Johannesburg municipality intends to buy 500 megawatts of electricity from independent producers to help avert ongoing power outages in South Africa’s biggest city.
A request for proposals is awaiting approval from the National Treasury and should be issued within weeks, Mpho Phalatse, Johannesburg’s mayor, said in an interview at Bloomberg’s Johannesburg offices on Monday.
“We going to invite private companies to bid to work with the government,” she said. “The kind of deals we want to put together should ensure that our revenue is protected,” and that the energy supply is stabilized, she said.
Eskom Holdings, the state utility that generates most of South Africa’s electricity, has subjected the country to rolling blackouts since 2008 because its mostly old and poorly maintained plants have been unable to meet demand.
The national government recently gave municipalities permission to generate their own energy or buy it in from other sources, with Cape Town having already announced plans to issue contracts to privately owned plants.
Johannesburg is considering a range of options to bolster its supply, including entering into long-term generation partnerships with private companies, and charging them a fee to access the city’s grid to enable them to transmit and sell the electricity they produce, Phalatse said.
“You are looking at 20 to 25 years because the private sector partners need to make back their money,” she said.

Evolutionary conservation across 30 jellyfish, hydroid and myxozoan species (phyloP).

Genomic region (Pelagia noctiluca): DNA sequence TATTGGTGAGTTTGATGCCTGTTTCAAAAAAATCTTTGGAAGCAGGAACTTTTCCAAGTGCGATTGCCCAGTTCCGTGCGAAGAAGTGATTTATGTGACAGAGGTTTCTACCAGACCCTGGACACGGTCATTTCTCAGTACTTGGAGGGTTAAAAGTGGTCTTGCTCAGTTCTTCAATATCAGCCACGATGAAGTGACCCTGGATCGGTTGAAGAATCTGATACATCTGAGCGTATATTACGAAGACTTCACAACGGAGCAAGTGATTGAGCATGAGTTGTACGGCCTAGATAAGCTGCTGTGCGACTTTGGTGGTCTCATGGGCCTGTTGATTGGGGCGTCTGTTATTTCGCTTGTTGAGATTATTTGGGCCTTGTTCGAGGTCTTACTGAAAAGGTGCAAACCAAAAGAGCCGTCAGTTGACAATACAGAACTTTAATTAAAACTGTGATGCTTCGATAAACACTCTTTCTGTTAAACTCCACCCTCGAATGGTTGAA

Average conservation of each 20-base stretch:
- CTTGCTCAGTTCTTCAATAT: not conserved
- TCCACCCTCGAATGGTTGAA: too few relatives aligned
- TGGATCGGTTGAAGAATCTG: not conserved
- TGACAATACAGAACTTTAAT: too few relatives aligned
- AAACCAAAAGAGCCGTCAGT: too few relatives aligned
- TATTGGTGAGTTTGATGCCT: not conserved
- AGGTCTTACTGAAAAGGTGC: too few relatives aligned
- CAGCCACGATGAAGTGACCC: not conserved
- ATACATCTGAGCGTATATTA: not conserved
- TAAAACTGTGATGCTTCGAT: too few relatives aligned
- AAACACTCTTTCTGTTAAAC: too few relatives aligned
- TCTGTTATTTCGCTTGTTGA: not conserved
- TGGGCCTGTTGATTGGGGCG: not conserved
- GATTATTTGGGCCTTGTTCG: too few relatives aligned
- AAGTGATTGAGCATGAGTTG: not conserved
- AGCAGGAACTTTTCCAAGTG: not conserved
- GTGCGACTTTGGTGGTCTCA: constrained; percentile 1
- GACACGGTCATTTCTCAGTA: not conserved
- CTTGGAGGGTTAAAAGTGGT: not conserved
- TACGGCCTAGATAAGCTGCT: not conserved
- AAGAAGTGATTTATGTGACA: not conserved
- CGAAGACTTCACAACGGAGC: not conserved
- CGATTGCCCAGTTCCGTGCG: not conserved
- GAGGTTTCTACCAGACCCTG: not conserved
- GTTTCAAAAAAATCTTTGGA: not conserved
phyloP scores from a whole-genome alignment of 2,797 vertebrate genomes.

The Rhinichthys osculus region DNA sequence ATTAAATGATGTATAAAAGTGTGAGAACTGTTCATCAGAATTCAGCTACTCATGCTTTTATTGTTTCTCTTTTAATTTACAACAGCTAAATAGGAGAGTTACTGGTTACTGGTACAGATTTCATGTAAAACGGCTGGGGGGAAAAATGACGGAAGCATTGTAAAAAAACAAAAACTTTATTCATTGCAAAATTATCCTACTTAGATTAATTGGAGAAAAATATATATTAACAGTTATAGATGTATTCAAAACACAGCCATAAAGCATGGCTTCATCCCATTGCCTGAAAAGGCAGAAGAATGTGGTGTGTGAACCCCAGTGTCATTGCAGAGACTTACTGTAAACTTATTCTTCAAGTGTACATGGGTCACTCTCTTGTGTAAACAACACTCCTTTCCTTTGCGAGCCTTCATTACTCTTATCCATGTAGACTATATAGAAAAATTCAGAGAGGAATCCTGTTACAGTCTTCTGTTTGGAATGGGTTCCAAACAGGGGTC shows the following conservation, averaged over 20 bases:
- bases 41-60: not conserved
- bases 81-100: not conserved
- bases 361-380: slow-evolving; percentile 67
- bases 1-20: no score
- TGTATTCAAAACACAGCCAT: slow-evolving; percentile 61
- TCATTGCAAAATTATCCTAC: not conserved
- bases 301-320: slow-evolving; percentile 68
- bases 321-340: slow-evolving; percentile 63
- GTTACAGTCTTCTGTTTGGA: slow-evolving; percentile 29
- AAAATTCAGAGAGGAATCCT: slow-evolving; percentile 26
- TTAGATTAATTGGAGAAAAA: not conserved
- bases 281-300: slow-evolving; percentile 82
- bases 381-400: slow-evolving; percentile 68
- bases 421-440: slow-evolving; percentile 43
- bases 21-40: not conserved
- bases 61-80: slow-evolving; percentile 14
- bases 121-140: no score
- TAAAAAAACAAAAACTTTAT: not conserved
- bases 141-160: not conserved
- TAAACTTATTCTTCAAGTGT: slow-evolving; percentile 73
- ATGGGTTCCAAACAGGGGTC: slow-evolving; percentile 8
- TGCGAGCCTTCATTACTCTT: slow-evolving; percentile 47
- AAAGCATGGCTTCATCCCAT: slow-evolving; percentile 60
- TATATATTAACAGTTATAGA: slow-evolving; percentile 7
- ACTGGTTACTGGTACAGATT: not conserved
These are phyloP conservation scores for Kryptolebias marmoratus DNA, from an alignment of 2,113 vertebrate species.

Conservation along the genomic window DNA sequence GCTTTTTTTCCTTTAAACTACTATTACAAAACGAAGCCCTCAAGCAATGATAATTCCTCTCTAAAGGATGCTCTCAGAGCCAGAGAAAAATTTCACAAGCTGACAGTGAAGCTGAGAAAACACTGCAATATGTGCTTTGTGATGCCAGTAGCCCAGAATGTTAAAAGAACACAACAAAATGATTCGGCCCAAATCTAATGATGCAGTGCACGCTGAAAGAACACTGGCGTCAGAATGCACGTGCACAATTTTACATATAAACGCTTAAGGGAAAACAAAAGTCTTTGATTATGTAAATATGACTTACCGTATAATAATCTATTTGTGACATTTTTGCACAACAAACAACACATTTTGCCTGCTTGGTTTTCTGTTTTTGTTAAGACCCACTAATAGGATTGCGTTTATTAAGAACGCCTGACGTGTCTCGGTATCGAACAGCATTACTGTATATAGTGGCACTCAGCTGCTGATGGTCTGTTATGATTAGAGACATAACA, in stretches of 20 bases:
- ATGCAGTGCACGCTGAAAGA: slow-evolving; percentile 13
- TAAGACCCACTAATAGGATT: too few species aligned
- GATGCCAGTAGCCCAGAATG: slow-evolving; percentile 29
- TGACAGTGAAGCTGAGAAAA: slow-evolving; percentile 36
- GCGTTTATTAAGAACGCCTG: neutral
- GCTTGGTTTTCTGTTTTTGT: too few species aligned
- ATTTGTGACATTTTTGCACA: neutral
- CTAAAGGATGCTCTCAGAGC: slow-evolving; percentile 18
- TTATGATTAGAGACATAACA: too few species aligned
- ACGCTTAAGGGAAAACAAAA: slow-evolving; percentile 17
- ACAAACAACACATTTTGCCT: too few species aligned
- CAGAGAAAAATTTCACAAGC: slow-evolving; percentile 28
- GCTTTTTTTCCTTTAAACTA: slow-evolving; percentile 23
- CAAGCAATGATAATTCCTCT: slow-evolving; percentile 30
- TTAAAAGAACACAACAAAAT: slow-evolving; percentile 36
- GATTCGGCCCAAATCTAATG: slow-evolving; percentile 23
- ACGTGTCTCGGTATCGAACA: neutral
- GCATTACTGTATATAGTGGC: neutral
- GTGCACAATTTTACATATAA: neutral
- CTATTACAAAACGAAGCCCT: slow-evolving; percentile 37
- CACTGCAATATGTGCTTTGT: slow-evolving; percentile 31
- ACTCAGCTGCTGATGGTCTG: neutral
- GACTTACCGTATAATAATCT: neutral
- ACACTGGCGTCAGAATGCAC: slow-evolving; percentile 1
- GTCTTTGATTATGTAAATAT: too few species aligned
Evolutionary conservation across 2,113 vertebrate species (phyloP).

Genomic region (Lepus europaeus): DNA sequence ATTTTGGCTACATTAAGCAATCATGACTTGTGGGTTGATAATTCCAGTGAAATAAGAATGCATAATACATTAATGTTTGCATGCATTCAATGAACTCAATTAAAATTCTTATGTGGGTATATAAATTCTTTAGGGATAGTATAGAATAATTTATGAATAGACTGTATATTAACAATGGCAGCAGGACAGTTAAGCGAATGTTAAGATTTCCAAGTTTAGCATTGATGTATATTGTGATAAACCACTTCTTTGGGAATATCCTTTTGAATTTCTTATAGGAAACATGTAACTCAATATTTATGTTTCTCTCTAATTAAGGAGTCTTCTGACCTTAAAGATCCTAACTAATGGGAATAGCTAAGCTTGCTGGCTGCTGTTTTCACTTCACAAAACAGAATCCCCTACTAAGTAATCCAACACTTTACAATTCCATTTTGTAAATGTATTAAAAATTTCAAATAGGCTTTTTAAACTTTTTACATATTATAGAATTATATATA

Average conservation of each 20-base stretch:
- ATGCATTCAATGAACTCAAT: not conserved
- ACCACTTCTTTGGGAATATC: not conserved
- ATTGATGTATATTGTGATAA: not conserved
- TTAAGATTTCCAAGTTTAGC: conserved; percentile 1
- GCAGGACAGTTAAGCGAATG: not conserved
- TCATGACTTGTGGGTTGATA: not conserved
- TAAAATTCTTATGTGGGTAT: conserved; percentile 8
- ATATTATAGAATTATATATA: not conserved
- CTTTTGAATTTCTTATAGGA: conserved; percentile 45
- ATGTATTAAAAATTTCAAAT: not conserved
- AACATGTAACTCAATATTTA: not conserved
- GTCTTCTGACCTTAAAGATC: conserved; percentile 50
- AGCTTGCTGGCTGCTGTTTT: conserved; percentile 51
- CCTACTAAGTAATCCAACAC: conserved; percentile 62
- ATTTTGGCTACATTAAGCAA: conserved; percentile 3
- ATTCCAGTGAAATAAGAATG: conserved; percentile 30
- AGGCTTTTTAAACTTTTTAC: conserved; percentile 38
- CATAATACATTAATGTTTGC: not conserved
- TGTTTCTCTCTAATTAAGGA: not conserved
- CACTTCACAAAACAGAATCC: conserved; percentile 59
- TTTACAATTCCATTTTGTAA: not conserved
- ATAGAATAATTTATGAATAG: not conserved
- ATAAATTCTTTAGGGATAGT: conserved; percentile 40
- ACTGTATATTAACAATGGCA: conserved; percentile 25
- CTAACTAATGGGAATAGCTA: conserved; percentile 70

A medical doctor, Phalatse took office in November last year after an opposition coalition led by the Democratic Alliance wrested control of Johannesburg from the ruling African National Congress in municipal elections.
She expects it will take her two terms to reverse the “decay” that set in under the previous administration and get the city back on track.
It will cost about R300 billion to address Johannesburg’s infrastructure backlog, with some R26 billion needed to stabilize the energy supply, according to the mayor.
The city has struggled to raise the kind of loans and grants it needs to fund the expansion and repair of transport links, water processing plants and pipes, and other projects, and its funding challenges have been exacerbated by a culture of non-payment among users, she said.
Phalatse has also had to contend with a series of violent protests by communities that lack access to housing, schooling and other basic services.
“With the service delivery protests, there is a political agenda at play which mobilises communities to make the new administration look like it’s not doing what it’s supposed to be doing,” she said.